Being a fella and deciding to grow my hair has had its problems along the way. Luckily I’m too tall to get mistaken for a girl but I see the eyebrows raise and they see mine respond. The main problem, however, was the fact that I was absolutely clueless about long hair and extra effort needed to maintain it. So this is going to serve as a guide for fella’s thinking of or who are in the process of growing their hair and also for the ladies who want better hair. ‘What can a sweaty male tell me about my hair?!’ I hear the ladies screaming, well I know a few tips and tricks about hair care so it’s worth sticking around.
I’ve invested a lot of time and effort into my hair and it helps me to stand out – which as a model is kind of useful, that being said it needs to be in top condition. It’s been a steep learning curve, but I’ve learnt a few tricks along the way, follow them and you’ll be swishing like a mother-fucker in no time.
Yup there’s awkward stages, you’ve made the commitment to grow it and it’s coming along nicely but you’re not quite sure of it yet, and some days you’re left thinking, what have I done? You get bombarded with questions like why are you growing your hair and when are you going to get it cut? The latter used to really piss me off, in the end I’d respond with fuck off. People stop asking you pretty quickly. Your hair grows in fits and phases which is unique to you. Here is some tips to stimulate its growth.
Castor oil is extremely stimulating (particularly for the immune sysytem) and promotes hair growth. It can cause headaches in some because of the highly stimulating effect it has on the lymphatic system – the place where toxins and waste can build up – drink plenty of fluids to flush this out of your body or dilute with another oil, amla oil is amazing for hair. The special thing about castor oil is it’s high ricinoleic acid content – an intensely nourishing fatty acid which is going to coat and condition your hair.
It’s very thick and quite hard to apply – I’d recommend gently heating it up, not too hot, and applying it directly to scalp with a dropper. Massaging the scalp is only going to help. Leave on for as long as possible and wash out well. You might need to shampoo twice to get it all out. Apply as often as it pleases. It leaves your hair very thick and shiny.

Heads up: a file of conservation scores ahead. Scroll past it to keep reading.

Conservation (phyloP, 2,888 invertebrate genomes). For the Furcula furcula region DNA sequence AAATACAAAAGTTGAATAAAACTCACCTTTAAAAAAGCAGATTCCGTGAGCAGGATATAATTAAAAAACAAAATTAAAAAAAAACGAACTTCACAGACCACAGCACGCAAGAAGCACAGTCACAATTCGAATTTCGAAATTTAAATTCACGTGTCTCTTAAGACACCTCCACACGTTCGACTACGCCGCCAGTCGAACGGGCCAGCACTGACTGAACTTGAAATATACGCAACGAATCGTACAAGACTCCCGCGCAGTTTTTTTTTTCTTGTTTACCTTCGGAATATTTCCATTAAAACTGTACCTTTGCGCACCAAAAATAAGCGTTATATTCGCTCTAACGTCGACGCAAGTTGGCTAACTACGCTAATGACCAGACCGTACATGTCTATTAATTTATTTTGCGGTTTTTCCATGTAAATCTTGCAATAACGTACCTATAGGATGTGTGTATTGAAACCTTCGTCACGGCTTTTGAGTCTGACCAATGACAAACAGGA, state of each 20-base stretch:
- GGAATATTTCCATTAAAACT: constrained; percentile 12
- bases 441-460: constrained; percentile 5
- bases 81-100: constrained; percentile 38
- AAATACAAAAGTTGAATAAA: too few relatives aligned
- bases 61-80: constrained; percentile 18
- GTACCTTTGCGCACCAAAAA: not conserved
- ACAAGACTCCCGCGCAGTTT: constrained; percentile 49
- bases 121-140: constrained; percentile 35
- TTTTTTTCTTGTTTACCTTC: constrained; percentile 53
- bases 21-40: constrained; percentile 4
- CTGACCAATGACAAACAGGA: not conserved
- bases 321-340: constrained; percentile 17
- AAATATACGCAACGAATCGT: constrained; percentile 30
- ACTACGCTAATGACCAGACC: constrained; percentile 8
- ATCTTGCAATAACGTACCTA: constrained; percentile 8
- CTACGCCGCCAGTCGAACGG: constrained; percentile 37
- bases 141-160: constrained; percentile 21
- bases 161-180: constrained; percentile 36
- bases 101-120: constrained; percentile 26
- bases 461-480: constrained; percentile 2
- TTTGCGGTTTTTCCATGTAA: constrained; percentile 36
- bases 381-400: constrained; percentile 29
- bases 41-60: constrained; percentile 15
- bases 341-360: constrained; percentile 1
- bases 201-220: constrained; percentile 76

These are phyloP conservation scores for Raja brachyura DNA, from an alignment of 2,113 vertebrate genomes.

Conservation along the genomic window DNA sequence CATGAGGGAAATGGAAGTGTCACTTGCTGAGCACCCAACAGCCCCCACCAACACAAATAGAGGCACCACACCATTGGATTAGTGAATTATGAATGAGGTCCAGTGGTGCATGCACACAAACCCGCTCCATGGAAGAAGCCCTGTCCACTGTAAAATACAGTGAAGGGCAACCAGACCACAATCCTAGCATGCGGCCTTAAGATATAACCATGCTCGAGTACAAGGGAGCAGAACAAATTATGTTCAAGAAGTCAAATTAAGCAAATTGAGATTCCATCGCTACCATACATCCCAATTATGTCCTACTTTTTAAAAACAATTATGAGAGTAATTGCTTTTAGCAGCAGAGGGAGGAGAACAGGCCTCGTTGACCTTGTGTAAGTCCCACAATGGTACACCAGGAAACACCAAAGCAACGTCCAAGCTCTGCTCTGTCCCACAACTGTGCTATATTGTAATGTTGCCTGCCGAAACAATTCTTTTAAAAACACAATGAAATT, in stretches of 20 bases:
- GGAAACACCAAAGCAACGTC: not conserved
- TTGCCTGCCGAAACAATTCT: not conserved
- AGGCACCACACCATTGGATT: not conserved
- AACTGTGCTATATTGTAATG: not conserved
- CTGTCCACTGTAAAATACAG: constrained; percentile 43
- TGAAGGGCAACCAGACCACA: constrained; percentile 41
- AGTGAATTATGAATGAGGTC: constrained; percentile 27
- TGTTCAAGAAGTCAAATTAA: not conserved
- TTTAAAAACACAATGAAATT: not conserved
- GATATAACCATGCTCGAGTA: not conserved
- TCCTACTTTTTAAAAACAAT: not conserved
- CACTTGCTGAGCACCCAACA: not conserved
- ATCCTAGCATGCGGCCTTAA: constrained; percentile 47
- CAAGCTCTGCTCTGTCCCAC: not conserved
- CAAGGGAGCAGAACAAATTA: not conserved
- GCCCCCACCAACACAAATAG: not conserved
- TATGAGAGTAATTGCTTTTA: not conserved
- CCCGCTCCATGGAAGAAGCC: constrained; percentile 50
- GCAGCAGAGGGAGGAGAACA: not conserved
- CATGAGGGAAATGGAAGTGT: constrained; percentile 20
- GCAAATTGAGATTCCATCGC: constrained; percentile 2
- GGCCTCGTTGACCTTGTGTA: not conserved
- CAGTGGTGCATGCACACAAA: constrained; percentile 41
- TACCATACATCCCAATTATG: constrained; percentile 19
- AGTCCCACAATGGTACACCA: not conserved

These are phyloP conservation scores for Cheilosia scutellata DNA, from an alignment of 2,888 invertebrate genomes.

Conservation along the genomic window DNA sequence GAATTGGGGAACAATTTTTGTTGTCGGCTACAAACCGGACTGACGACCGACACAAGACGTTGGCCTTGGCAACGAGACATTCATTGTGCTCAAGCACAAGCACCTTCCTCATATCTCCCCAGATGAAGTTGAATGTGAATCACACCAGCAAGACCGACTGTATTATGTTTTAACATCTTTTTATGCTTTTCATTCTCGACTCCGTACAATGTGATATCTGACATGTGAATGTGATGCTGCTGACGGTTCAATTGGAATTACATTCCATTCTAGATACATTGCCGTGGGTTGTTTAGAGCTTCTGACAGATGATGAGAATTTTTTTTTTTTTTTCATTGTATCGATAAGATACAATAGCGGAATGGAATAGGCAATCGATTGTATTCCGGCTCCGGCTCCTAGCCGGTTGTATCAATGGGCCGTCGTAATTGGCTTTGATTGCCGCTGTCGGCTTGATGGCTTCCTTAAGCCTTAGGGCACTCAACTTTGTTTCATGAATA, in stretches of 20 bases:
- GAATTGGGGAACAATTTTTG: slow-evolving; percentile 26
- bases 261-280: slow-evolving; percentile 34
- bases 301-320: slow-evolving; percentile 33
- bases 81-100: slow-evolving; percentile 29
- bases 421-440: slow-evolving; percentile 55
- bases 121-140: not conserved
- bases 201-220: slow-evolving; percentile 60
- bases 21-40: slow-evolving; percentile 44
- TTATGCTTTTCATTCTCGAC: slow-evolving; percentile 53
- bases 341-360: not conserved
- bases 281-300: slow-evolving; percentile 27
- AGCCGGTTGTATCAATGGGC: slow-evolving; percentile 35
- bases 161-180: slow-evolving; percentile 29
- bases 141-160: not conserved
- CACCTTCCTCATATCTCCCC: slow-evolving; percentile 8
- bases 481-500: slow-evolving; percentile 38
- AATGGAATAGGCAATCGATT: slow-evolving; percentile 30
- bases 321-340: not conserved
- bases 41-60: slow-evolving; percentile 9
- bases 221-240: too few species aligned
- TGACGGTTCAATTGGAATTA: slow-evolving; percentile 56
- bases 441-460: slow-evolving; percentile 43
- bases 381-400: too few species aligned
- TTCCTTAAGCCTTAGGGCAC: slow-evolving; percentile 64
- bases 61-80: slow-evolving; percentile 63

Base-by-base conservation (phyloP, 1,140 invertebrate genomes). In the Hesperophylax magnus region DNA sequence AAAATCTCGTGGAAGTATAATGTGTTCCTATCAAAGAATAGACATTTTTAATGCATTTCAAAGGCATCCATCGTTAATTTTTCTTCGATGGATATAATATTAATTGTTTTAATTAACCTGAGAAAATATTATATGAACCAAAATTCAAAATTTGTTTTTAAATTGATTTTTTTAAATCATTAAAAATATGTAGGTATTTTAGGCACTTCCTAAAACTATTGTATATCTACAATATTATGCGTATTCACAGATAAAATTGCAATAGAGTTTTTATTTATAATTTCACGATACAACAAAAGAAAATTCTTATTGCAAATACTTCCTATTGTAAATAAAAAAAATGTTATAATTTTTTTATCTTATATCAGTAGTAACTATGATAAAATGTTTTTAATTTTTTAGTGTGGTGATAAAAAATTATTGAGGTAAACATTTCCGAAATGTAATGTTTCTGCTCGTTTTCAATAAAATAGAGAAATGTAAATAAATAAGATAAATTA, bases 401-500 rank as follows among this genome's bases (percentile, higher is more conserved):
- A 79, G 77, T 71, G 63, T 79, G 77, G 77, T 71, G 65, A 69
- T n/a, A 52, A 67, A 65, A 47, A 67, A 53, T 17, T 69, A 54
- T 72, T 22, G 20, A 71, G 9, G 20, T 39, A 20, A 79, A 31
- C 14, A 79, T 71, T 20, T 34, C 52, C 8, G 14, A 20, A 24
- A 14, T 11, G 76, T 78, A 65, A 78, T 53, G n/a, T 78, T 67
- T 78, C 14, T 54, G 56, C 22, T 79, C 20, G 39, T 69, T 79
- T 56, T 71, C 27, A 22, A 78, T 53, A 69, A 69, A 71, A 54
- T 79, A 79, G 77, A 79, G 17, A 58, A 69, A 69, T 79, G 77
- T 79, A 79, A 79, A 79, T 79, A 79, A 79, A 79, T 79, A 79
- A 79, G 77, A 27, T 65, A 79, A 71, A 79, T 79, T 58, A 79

A word of warning – I had a lot of growth from few applications and I noticed that the colour of my hair at the roots was little bit lighter than the rest of my hair. The only thing I can think of that it grew too quick for the melanin to adapt to the follicle, the problem has resolved but it is useful to bear this in mind. When buying castor oil buy organic, in brown, glass bottle – stops the sunlight altering the composition of the oil and plastic won’t be leached into the oil. Also buy hexane free – hexane is nasty process that some companies use to extract the oil.
Cinnamon – is also highly stimulating, I used to infuse water with it and spray it on my hair. But here’s a cheeky hack. Infuse your castor oil with cinnamon sticks. BOOM. Double the power, pop the sticks (preferably organic and non-radiated, why most spices are radiated fuck knows) into your castor oil and leave for a week. Away you go.
Try to wash your hair as little as possible, the colder the water the better, and with a pH friendly shampoo, shampooing the roots, conditioning the ends – all this is going to help keep the natural oils in your hair and stop them being stripped away. Derm Organic is a brand that I use and one I’d recommend.
Brushes – I bloody struggled buying the right brush, I bought a comb, a wide tooth comb, a paddle brush, didn’t matter because my hair still looked grim. The problem for me was that the ends of my hair look incredibly dry, limp and lifeless (sounds like a hair ad, Cheryl’s reading this over my shoulder giggling). This is because as your hair gets longer the natural oils (sebum) produced by your scalp don’t reach the tips, making them look tatty. Solution, buy a natural bristle brush that effectively drags the oil’s down to the tips, and evenly distributes the oils.
To use, detangle hair with a wide tooth comb and then use the natural bristle brush. Don’t brush when wet, because when hair is wet it’s prone to damage, so don’t towel dry either and keep heated appliances to a minimum. Pay attention to the nape of the neck as this is where the most oil is created – bet you didn’t know that.
Split ends and breakages – they occur due to many reasons from tying your hair too tightly, using elastic bands or the hair bobbles with the mental bits. Around Christmas I had my hair cut just to revive it, I vowed never again and haven’t been back since. I simply lost too much and it was soul destroying – my soul was literally destroyed. So what to do instead? Trim it yourself – cringe vid guys – sorry. Professional scissors is key here. I used your average pair of nail scissors and was right back to square one a few days later.
Oils – get into oils, it’s all about finding the right one that suits you, personally I like argan, a little goes a long way. Tip – use the pads of your fingers when applying, evenly distributes it, and only focus on the hair that’s past your ears, this is where it begins to get dry, and won’t weigh the hair down as it would if you applied at the roots.
I plan to buy an oil called squalene – take a look, very interesting. Basically this oil makes up part of our sebum, it’s got rave reviews when applied to skin – particularly for acne suffers as it balances out oil production. But very few are talking about it for their hair. So my thinking is if it’s similar to sebum or part of it the hair will be able to absorb it easily and therefor keep it in better condition. Buy vegetable derived, as it can come from sharks livers (read above, I told you it was interesting).
P.S bought the squalene and it works incredibly well for hair – would recommend!